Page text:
Yes, you can definitely tap the screen or use the Apple Pencil when you need precision, but both actions not only break your flow, they're also not that ergonomic. The reason why mice and touchpads are hard to replace is because of their position in relation to our hands when we're typing on a keyboard. The movement sideways or downwards to move a cursor and click on an object on the screen takes less effort and less distance than raising a hand to touch that same object, much less picking up the Pencil to do the same. It's definitely possible and bearable, but you tire yourself easily.

It is quite unfortunate that Apple has continued to leave out support for pointing devices like Bluetooth mice. Like the file system problem, it comes from a period when it made little sense for smartphones and tablets. But times are changing and even Apple is poising the iPad Pro as a professional mobile device. Hopefully it will take that seriously itself.

The lack of support or Bluetooth mice, or any mouse for that matter, also makes it pointless to attach an iPad to a giant screen and hope to work from it. Sure, it mirrors the screen, but you'll still have to look down a lot to interact with objects.

One app at a time

This problem affects not only iOS but mobile platforms in general, Android and even Windows 10 included. Again, it harks back to a time when it made no sense to have more than one app, much less more than one instance of an app, displayed at the same time. Back then, it was really more a matter of resource usage, especially when screens barely made the HD mark. It eventually became associated with productivity and forcing focus on one item at a time. But that only works really for simple things.

Professional workers, more often than not, need to view more than one thing at a time. It's not exactly a matter of multi-tasking, but multiple, simultaneous activities related to the same task. Say, one views notes while writing a summary, or watching a video while transcribing the content. Fortunately, Apple has agreed to a compromise and has finally added support for split screen, or even just slide over, in iOS 9. That actually works swell (though sometimes a bit random) when two different apps are concerned. When you need two views of the same app, you're out of luck.

None of the mobile platforms (and honestly even some desktop software) allow you to launch more than one instance of the same app for technical and security reasons. In most cases, that might be fine. But for one that is trying to do work, that is quite limiting. There are tricks around it, of course. Some apps, like web browsers, allow you to split their views internally. You can also have two apps of the same type, say, a text editor, opened, hopefully both supporting Split View. But these remain to be tricks and not proper solutions. Unfortunately, like the file system problem, this is a system at the very core of iOS and has little chance of changing any time soon.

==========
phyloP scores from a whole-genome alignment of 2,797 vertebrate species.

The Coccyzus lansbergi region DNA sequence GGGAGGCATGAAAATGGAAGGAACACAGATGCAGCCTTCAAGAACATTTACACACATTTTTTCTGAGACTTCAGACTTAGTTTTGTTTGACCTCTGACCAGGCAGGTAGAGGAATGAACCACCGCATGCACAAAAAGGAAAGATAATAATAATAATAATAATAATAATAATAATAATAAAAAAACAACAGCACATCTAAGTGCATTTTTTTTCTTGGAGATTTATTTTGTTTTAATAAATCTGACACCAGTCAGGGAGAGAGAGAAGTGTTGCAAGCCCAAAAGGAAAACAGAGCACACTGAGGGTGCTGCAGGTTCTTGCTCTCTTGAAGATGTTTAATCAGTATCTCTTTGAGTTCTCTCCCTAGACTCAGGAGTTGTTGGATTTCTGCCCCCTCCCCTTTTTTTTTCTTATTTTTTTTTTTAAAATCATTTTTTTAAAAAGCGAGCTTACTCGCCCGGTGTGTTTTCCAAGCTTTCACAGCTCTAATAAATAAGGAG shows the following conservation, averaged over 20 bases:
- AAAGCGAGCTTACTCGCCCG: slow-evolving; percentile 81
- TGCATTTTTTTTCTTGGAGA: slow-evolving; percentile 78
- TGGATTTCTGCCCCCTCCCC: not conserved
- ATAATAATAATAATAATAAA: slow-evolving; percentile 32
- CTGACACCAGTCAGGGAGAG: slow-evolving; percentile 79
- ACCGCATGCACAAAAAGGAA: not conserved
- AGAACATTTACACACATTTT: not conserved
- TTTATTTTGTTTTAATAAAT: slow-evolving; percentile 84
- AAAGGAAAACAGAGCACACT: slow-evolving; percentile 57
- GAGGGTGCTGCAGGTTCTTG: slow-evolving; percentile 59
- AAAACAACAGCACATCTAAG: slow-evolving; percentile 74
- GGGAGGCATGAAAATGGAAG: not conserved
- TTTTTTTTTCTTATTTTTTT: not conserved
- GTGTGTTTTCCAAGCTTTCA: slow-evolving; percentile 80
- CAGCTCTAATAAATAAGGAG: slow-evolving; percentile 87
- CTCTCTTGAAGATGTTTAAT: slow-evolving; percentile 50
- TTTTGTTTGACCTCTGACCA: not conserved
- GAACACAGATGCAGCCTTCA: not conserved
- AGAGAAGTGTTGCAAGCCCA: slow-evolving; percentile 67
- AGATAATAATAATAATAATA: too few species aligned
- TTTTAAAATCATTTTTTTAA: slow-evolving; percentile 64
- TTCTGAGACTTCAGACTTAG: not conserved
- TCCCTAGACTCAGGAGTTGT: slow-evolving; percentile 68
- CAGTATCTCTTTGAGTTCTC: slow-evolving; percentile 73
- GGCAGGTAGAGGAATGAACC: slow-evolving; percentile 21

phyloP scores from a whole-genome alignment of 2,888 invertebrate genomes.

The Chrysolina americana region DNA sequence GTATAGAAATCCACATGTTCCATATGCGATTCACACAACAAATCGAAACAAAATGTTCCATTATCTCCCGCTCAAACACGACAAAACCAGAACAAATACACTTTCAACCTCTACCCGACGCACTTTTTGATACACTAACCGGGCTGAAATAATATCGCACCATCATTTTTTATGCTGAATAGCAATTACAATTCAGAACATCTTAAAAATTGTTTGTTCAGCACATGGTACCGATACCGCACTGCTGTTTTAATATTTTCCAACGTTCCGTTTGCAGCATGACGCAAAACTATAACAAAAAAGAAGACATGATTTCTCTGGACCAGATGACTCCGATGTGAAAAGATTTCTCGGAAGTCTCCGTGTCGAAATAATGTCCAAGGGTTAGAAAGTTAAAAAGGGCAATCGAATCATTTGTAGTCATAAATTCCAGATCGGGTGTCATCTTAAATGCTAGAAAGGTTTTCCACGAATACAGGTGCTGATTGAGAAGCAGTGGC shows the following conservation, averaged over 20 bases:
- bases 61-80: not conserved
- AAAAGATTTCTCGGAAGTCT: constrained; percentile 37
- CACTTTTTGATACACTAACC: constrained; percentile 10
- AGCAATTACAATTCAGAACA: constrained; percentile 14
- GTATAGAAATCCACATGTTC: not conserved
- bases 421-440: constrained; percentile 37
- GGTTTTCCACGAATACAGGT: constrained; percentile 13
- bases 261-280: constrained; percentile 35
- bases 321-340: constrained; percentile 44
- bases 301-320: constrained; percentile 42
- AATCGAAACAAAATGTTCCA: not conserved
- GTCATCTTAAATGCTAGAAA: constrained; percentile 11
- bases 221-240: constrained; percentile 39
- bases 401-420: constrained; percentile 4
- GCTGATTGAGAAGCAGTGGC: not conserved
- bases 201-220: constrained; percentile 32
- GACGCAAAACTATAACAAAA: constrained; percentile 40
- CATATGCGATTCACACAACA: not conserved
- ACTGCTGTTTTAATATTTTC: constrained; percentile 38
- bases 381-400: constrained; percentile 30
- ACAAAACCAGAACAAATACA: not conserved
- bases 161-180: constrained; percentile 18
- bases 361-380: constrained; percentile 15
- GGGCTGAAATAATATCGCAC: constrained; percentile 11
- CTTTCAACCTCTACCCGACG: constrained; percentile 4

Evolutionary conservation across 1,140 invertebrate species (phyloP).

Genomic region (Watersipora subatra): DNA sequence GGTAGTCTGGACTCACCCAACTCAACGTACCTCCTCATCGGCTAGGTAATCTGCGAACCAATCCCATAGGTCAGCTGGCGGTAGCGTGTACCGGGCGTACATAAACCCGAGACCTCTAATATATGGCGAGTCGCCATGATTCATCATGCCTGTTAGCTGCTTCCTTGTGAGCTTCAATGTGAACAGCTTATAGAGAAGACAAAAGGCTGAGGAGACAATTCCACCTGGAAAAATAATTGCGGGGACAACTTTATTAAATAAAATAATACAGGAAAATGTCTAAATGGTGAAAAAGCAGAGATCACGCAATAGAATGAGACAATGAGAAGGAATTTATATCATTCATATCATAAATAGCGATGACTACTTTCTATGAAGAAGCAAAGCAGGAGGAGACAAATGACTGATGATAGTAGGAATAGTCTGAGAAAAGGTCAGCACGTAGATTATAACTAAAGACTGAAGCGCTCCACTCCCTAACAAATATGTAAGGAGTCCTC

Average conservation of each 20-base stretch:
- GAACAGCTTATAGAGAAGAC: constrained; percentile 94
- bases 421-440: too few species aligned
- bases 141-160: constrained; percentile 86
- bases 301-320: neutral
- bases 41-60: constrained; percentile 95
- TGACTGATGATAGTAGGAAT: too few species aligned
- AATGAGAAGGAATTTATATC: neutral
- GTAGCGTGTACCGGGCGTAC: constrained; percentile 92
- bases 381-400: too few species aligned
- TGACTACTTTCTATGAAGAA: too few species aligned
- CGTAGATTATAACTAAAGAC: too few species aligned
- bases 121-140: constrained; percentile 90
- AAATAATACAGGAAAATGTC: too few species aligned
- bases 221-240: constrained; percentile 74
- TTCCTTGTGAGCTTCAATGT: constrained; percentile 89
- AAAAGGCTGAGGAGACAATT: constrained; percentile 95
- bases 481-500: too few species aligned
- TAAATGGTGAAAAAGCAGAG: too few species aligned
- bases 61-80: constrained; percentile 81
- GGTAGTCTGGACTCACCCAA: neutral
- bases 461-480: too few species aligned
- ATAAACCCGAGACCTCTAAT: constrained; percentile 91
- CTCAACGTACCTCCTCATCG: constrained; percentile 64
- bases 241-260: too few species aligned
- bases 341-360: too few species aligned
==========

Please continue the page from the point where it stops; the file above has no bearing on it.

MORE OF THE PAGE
An exclusive split club

Split view is a powerful new feature that really changes the way iPads can be used not just for content consumption but also for serious content creation. Unfortunately, it isn't something that is complete yet, and at times the growing pains are, well, painful. Not all apps that you might like supports Split View. And some that do don't exactly do it well. Supporting the feature remains a decision to be made by developers and not something Apple can magically implement for everything. Perhaps someday it will be that way, but for now, it's sometimes a gamble.

Why Bother?

Given the problems above, why would one even bother trying to use an iPad Pro for work. Or is it even possible? To both questions, I give a resounding yes, but with a few caveats. It is entirely usable for professional work, be it writing, making art, or editing multimedia. You will, however, have to change your workflow and and your mindset. It does have attached benefits which could make the paradigm shift worthwhile.

The weight difference between my iPad Pro and my Surface Pro 3 is staggering, and the Surface Pro 3 is already thin and light by most laptop standards (of the same hardware). The very idea of being able to simply get up and go somewhere else to work, without the heft of a laptop and additional accessories, is just plain liberating. Tired of seeing the same old view outside your window? Craving for some afternoon coffee to fight off that heavy lunch? Just pick up the iPad Pro and go.

And it's not just the tablet itself either. Laptops, even the Surface Pro 3, require at least having a power cord with you along. Most of those aren't exactly lightweight or petite. Not only is the iPad Pro's charger smaller than most, you don't even have to bring it along. Unlike a laptop, it can be charged using a power bank, of course rather slower in comparison. Depending on the load I give it (like playing music in the background, which can be done on a phone anyway), the iPad lasts at least half a day from a full charge to 10% red. Plugging in a 10,000 mAh 5V/2.1A power pack gives me up to 55% in three hours. And that's while still working. No music though.

In the end, it's really about flexibility versus complexity. While a laptop will give you the latter and some of the former, it's comparing apples to oranges when it comes to mobility and portability. Before, it was a tradeoff between mobility and power, but the iPad Pro, both in hardware and apps, has come a long way that makes the power factor no longer an issue.

Wrap-up: We're Getting There

Does an iPad Pro replace a PC, by which we mean a traditional desktop or laptop? Hell no. It will be a massive presumption to claim that it can. I can't code complex programs directly on the iPad Pro (without resorting to remote compilers or tools like Pythonista). I can't download arbitrary files, whatever their nature or purpose. And while iOS has no lack of high quality games, not all of those are comfortable to play on a large screen. And yes, game controller support on iOS still has a long way to go.

But does an iPad Pro replace a PC for work? In most cases that involve word processing, spreadsheets, sketching, simple video or photo editing, and even web development, it already does for many people. Even those with some special requirements find that, at the very least, the iPad Pro gives them the option of starting something on the go, later finishing or polishing it with a more powerful computer.

The iPad and iOS have come a long way from a mere sidekick to becoming a main weapon. Of course, there's still a lot of room for improvement, though some may never come. Sometimes, it requires a change in processes and mindsets. Hopefully, there will come a time when neither will be needed.